Grieving Orca Whale Releases Dead Calf After More Than Two Weeks

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The Center for Whale Research in Washington state says it watched the orca, known as Tahlequah or J35, chase a school of salmon in Haro Strait west of San Juan Island on Saturday afternoon.

"Her tour of grief is now over and her behavior is remarkably frisky".

She finally abandoned the carcass as it decomposed, the AP reports.

Tahlequah captured nationwide attention after being spotted carrying her dead calf, which died about a half hour after being born on July 24, the National Oceanic and Atmospheric Administration said.

"The baby's carcass was sinking and being repeatedly retrieved by the mother, who was supporting it on her forehead and pushing it in choppy seas", the CWR said in a statement at the time.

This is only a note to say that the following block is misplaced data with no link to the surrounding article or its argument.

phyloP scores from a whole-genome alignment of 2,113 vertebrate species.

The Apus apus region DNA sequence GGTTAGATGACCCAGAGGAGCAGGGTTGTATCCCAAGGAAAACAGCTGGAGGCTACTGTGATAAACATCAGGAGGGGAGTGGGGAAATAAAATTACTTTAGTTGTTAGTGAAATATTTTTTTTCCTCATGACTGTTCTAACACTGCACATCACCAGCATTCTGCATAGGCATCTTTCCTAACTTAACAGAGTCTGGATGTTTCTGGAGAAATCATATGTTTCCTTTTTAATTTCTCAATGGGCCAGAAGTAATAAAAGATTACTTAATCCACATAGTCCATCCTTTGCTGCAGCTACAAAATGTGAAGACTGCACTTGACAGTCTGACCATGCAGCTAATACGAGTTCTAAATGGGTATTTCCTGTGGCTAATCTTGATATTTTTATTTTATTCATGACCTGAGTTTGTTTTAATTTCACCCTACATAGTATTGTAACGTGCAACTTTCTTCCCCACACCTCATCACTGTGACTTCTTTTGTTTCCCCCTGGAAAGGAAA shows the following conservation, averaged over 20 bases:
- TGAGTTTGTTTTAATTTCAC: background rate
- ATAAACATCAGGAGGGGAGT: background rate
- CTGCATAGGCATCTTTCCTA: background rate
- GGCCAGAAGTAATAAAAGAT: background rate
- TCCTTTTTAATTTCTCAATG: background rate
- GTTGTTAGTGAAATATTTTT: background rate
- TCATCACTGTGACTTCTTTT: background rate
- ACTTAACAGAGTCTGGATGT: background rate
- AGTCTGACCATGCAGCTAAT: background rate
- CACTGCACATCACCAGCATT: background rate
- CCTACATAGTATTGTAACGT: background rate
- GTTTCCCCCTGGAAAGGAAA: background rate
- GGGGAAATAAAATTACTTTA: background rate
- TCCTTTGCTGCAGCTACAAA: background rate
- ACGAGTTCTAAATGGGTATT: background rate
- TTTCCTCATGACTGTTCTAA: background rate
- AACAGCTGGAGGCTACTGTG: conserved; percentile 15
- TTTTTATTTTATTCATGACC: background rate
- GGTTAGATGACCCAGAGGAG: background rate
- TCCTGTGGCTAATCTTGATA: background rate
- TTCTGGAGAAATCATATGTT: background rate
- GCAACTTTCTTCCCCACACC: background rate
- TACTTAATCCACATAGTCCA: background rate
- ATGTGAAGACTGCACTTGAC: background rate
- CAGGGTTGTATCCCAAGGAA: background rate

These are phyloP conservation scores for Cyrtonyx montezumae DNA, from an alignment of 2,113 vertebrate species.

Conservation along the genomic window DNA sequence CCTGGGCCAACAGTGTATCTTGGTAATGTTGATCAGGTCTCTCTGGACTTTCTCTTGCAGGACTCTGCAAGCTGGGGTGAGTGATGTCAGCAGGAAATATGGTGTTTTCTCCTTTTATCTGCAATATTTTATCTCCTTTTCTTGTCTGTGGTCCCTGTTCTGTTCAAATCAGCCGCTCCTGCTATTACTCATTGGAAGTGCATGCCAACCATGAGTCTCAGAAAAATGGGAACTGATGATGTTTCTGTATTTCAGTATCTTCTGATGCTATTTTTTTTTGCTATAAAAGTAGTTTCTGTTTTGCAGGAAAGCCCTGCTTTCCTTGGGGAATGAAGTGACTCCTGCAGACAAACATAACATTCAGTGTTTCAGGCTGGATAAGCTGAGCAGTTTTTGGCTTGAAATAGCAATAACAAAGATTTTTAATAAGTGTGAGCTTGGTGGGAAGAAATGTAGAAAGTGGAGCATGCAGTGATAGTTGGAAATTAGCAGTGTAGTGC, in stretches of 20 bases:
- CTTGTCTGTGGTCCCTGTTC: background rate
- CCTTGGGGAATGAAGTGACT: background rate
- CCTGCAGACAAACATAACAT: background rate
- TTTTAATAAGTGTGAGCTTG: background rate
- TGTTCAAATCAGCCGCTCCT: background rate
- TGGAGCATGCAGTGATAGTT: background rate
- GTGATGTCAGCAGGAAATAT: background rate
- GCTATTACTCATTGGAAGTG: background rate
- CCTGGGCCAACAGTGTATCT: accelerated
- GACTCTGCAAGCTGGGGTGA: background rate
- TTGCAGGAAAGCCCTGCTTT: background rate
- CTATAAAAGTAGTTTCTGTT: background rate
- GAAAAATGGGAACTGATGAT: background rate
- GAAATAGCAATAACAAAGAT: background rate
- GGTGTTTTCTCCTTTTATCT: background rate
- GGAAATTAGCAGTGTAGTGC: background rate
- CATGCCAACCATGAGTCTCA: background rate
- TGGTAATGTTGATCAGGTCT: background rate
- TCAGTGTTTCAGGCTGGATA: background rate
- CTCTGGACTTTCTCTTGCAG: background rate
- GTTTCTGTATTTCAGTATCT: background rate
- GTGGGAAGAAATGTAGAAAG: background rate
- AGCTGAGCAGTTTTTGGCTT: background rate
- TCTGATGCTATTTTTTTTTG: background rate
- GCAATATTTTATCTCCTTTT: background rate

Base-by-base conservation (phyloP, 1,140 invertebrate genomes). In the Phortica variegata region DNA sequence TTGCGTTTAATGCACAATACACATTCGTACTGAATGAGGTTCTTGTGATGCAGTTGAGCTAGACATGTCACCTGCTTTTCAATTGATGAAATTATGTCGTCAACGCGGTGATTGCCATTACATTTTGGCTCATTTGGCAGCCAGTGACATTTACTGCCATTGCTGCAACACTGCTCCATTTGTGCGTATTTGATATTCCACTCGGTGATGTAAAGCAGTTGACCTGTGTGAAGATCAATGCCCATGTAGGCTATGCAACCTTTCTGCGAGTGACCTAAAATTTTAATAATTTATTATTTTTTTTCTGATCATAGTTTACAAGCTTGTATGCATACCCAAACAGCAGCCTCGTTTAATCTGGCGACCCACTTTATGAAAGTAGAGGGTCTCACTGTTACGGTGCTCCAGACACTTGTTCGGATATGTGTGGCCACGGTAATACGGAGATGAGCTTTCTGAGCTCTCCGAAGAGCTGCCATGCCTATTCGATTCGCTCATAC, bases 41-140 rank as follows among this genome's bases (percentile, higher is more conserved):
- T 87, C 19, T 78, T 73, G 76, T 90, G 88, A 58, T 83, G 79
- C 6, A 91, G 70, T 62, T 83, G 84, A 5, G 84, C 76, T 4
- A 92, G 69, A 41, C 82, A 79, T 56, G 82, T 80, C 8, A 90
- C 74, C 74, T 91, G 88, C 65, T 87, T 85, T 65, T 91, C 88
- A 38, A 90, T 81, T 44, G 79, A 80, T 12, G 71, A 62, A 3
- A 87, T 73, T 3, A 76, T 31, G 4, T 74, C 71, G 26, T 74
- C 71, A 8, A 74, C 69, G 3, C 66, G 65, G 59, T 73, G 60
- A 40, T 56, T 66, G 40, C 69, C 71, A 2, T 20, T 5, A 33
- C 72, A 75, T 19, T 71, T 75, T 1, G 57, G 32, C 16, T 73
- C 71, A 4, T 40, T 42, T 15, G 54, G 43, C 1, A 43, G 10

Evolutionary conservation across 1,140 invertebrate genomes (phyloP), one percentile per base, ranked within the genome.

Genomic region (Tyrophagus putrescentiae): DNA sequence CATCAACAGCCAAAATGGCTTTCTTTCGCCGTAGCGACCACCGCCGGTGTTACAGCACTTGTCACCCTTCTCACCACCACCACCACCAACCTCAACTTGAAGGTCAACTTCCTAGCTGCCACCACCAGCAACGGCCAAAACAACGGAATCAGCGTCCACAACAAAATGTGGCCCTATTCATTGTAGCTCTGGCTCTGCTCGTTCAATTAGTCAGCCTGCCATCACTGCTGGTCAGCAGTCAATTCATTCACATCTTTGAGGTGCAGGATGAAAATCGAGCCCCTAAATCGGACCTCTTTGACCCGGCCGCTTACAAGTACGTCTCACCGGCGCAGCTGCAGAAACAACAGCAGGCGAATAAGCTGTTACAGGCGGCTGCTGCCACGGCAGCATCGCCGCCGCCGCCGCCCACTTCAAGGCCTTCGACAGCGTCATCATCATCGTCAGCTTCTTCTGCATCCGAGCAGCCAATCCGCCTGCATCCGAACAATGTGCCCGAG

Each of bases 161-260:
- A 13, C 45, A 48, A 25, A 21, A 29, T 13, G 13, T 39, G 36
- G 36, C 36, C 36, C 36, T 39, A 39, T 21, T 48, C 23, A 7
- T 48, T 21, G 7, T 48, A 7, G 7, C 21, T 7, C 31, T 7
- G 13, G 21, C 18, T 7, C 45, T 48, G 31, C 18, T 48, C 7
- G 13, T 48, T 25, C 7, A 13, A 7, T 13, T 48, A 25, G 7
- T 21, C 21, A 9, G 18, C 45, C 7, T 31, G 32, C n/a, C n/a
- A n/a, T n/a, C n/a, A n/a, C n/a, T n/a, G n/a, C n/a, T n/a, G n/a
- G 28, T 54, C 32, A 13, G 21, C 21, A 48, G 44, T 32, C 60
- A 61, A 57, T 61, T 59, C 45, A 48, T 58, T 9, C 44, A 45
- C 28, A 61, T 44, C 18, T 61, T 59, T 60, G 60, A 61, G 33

"We've had a number of dead babies that get carried for part of a day, but nothing like this", said Ken Balcomb, a founder and scientist at the centre.

Researchers had anxious J35, who was last spotted with her dead calf Wednesday, was not eating properly and was spending too much energy pushing the corpse.

Scientists have also moved to save J-50, another whale in the endangered pod. Most killer whales eat a wider diet, but this particular group of about 75 resident orcas eats just salmon, which have been overfished in the area for commercial consumption. "Telephoto digital images taken from shore show that this mother whale appears to be in good physical condition", says the Centre for Whale Research. The CWR says 100% of pregnancies for Southern Resident killer whales over the past 3 years have failed to produce viable offspring.

The young, malnourished animal was given a shot of antibiotics earlier this week in hopes of helping it fight an infection.